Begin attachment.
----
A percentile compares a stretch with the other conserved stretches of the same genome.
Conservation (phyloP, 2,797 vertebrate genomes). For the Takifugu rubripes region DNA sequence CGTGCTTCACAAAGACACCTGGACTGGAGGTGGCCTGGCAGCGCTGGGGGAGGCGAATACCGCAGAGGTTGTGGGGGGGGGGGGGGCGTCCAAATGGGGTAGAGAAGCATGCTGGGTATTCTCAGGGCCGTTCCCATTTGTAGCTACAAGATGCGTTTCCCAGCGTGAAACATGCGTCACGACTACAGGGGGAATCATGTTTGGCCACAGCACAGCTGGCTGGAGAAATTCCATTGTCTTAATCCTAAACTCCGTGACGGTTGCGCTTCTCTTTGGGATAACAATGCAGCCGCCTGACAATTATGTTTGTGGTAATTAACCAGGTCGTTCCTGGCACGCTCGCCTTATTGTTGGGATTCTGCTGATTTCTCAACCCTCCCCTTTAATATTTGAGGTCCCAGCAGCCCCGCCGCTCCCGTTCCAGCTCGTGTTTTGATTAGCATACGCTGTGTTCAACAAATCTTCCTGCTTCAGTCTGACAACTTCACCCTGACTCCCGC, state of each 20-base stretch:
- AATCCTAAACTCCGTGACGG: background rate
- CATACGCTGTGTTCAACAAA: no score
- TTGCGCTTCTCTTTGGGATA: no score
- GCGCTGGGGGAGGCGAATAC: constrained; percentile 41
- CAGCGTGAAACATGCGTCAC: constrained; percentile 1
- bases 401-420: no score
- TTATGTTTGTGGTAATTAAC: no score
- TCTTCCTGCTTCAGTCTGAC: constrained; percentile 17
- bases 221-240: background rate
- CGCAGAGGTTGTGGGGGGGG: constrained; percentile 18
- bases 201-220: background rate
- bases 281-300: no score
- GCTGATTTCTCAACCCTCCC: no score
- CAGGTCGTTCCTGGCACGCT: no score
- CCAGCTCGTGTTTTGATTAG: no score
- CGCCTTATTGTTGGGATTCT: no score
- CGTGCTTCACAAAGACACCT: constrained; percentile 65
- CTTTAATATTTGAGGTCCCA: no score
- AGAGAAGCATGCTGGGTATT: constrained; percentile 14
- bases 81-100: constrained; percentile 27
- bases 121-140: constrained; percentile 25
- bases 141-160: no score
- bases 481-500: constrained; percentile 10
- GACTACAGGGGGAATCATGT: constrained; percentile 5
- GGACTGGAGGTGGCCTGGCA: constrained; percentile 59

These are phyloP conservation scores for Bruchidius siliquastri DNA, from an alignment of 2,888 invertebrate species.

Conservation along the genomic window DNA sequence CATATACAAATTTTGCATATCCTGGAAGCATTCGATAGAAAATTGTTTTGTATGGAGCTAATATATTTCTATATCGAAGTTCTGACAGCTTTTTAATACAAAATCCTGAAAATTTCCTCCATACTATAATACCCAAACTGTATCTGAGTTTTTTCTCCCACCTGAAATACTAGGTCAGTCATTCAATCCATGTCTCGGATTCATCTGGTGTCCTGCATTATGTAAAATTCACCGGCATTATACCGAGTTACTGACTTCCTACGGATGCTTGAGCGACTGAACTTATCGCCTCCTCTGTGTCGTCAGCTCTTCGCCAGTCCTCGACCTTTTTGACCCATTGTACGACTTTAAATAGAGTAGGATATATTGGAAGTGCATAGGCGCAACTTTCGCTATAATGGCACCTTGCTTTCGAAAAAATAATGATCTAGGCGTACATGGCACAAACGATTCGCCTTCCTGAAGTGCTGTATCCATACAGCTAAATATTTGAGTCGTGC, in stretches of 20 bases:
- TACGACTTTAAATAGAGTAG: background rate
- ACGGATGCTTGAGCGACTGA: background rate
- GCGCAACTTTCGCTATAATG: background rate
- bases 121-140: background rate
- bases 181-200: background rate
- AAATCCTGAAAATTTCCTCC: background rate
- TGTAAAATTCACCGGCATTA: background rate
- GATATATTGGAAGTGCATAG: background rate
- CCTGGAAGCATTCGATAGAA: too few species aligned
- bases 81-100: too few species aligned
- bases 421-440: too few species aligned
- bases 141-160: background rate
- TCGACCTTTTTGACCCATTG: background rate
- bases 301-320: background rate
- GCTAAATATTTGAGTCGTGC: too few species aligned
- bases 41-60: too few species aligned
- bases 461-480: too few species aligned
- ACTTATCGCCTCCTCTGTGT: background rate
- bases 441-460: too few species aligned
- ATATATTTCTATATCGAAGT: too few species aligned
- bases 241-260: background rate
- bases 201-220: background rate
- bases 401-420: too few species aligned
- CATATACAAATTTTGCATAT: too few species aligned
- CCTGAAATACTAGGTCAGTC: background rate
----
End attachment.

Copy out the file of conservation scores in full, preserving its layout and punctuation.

A percentile compares a stretch with the other conserved stretches of the same genome.
Conservation (phyloP, 2,797 vertebrate genomes). For the Takifugu rubripes region DNA sequence CGTGCTTCACAAAGACACCTGGACTGGAGGTGGCCTGGCAGCGCTGGGGGAGGCGAATACCGCAGAGGTTGTGGGGGGGGGGGGGGCGTCCAAATGGGGTAGAGAAGCATGCTGGGTATTCTCAGGGCCGTTCCCATTTGTAGCTACAAGATGCGTTTCCCAGCGTGAAACATGCGTCACGACTACAGGGGGAATCATGTTTGGCCACAGCACAGCTGGCTGGAGAAATTCCATTGTCTTAATCCTAAACTCCGTGACGGTTGCGCTTCTCTTTGGGATAACAATGCAGCCGCCTGACAATTATGTTTGTGGTAATTAACCAGGTCGTTCCTGGCACGCTCGCCTTATTGTTGGGATTCTGCTGATTTCTCAACCCTCCCCTTTAATATTTGAGGTCCCAGCAGCCCCGCCGCTCCCGTTCCAGCTCGTGTTTTGATTAGCATACGCTGTGTTCAACAAATCTTCCTGCTTCAGTCTGACAACTTCACCCTGACTCCCGC, state of each 20-base stretch:
- AATCCTAAACTCCGTGACGG: background rate
- CATACGCTGTGTTCAACAAA: no score
- TTGCGCTTCTCTTTGGGATA: no score
- GCGCTGGGGGAGGCGAATAC: constrained; percentile 41
- CAGCGTGAAACATGCGTCAC: constrained; percentile 1
- bases 401-420: no score
- TTATGTTTGTGGTAATTAAC: no score
- TCTTCCTGCTTCAGTCTGAC: constrained; percentile 17
- bases 221-240: background rate
- CGCAGAGGTTGTGGGGGGGG: constrained; percentile 18
- bases 201-220: background rate
- bases 281-300: no score
- GCTGATTTCTCAACCCTCCC: no score
- CAGGTCGTTCCTGGCACGCT: no score
- CCAGCTCGTGTTTTGATTAG: no score
- CGCCTTATTGTTGGGATTCT: no score
- CGTGCTTCACAAAGACACCT: constrained; percentile 65
- CTTTAATATTTGAGGTCCCA: no score
- AGAGAAGCATGCTGGGTATT: constrained; percentile 14
- bases 81-100: constrained; percentile 27
- bases 121-140: constrained; percentile 25
- bases 141-160: no score
- bases 481-500: constrained; percentile 10
- GACTACAGGGGGAATCATGT: constrained; percentile 5
- GGACTGGAGGTGGCCTGGCA: constrained; percentile 59

These are phyloP conservation scores for Bruchidius siliquastri DNA, from an alignment of 2,888 invertebrate species.

Conservation along the genomic window DNA sequence CATATACAAATTTTGCATATCCTGGAAGCATTCGATAGAAAATTGTTTTGTATGGAGCTAATATATTTCTATATCGAAGTTCTGACAGCTTTTTAATACAAAATCCTGAAAATTTCCTCCATACTATAATACCCAAACTGTATCTGAGTTTTTTCTCCCACCTGAAATACTAGGTCAGTCATTCAATCCATGTCTCGGATTCATCTGGTGTCCTGCATTATGTAAAATTCACCGGCATTATACCGAGTTACTGACTTCCTACGGATGCTTGAGCGACTGAACTTATCGCCTCCTCTGTGTCGTCAGCTCTTCGCCAGTCCTCGACCTTTTTGACCCATTGTACGACTTTAAATAGAGTAGGATATATTGGAAGTGCATAGGCGCAACTTTCGCTATAATGGCACCTTGCTTTCGAAAAAATAATGATCTAGGCGTACATGGCACAAACGATTCGCCTTCCTGAAGTGCTGTATCCATACAGCTAAATATTTGAGTCGTGC, in stretches of 20 bases:
- TACGACTTTAAATAGAGTAG: background rate
- ACGGATGCTTGAGCGACTGA: background rate
- GCGCAACTTTCGCTATAATG: background rate
- bases 121-140: background rate
- bases 181-200: background rate
- AAATCCTGAAAATTTCCTCC: background rate
- TGTAAAATTCACCGGCATTA: background rate
- GATATATTGGAAGTGCATAG: background rate
- CCTGGAAGCATTCGATAGAA: too few species aligned
- bases 81-100: too few species aligned
- bases 421-440: too few species aligned
- bases 141-160: background rate
- TCGACCTTTTTGACCCATTG: background rate
- bases 301-320: background rate
- GCTAAATATTTGAGTCGTGC: too few species aligned
- bases 41-60: too few species aligned
- bases 461-480: too few species aligned
- ACTTATCGCCTCCTCTGTGT: background rate
- bases 441-460: too few species aligned
- ATATATTTCTATATCGAAGT: too few species aligned
- bases 241-260: background rate
- bases 201-220: background rate
- bases 401-420: too few species aligned
- CATATACAAATTTTGCATAT: too few species aligned
- CCTGAAATACTAGGTCAGTC: background rate